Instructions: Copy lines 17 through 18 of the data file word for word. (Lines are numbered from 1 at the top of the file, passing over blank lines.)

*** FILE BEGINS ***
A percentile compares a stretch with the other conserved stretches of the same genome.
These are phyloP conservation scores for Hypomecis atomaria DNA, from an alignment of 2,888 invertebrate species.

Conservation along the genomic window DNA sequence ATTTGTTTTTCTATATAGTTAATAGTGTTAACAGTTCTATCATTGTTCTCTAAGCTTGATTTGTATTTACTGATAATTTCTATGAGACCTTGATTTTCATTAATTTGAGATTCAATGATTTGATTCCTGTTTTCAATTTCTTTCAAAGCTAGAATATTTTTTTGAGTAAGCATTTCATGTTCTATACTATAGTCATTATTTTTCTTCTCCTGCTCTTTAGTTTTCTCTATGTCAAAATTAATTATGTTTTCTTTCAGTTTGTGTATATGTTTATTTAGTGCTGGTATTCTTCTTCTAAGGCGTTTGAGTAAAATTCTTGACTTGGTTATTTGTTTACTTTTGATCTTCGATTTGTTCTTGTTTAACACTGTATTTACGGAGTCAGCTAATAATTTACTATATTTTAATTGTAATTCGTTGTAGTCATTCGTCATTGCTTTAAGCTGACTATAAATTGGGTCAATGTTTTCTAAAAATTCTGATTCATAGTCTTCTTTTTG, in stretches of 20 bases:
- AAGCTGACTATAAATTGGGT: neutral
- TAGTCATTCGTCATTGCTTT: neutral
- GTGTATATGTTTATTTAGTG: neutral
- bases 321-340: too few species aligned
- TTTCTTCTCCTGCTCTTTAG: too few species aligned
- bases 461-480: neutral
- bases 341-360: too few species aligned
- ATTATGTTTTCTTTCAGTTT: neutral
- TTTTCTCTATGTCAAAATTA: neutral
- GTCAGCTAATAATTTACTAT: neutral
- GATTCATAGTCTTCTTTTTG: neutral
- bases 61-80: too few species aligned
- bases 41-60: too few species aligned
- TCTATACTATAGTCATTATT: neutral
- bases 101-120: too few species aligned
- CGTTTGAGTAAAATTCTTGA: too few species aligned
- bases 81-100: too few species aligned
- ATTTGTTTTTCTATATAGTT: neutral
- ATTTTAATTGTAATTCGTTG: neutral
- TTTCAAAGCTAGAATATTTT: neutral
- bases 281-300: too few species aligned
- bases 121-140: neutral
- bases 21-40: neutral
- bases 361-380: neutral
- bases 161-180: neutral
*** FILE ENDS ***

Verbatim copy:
- TCTATACTATAGTCATTATT: neutral
- bases 101-120: too few species aligned